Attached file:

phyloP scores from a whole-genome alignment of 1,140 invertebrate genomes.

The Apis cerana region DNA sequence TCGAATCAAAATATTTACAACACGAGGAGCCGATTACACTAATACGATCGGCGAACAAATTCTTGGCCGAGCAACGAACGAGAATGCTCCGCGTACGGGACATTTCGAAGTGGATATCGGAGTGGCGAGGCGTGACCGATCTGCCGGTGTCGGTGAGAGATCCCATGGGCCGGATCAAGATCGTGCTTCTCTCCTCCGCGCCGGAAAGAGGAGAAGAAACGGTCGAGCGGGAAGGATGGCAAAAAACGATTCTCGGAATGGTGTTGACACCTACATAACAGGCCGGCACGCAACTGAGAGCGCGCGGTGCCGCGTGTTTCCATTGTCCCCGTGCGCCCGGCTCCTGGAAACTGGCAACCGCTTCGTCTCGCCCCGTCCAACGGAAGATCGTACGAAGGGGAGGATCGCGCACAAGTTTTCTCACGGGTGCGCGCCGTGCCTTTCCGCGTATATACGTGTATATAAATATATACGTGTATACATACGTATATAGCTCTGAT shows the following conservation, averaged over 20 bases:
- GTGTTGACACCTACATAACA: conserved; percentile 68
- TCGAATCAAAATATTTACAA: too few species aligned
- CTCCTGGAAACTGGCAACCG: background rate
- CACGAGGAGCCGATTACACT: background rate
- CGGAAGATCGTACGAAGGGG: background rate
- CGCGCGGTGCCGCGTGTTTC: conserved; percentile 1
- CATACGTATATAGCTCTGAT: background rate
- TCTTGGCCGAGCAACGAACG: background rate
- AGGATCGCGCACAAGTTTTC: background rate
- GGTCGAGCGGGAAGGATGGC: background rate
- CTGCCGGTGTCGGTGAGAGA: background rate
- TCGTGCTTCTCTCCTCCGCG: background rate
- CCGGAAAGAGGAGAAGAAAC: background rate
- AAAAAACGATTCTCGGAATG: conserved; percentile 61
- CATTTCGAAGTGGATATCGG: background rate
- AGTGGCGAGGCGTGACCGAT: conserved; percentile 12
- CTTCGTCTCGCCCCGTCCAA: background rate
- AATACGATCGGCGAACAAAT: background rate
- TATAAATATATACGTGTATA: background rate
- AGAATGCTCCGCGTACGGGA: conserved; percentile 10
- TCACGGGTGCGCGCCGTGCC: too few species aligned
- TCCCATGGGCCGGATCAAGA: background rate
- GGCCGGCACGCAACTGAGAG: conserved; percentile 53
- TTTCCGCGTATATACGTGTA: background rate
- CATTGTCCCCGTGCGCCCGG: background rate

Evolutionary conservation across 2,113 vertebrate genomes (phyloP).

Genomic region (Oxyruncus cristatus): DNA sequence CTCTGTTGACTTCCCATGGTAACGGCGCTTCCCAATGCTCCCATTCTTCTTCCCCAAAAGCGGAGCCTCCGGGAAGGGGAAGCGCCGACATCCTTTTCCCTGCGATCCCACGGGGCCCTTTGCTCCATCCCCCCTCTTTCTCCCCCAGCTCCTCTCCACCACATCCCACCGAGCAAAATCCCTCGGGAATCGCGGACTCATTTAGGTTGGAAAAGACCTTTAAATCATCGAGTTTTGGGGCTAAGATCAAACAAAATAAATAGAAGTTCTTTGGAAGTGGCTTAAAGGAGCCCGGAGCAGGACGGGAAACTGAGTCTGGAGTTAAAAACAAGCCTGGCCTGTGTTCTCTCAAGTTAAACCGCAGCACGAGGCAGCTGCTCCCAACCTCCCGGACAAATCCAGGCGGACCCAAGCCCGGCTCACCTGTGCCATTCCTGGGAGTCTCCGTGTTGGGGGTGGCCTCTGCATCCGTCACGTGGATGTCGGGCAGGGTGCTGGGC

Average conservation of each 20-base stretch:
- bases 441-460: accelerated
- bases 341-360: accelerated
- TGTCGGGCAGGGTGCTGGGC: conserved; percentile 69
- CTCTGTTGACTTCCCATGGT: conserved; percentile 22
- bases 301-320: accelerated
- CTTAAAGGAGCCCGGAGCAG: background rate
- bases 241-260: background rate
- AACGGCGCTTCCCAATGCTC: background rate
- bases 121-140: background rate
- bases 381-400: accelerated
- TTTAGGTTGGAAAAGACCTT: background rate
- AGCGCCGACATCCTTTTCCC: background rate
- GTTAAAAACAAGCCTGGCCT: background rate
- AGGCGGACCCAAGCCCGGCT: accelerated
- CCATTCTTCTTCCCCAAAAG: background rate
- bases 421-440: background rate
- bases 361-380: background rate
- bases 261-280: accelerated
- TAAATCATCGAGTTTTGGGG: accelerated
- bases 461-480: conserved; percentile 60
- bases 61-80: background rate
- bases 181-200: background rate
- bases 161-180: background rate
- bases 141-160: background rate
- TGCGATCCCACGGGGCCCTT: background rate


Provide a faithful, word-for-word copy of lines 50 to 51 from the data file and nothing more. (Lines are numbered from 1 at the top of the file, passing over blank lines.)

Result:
- bases 461-480: conserved; percentile 60
- bases 61-80: background rate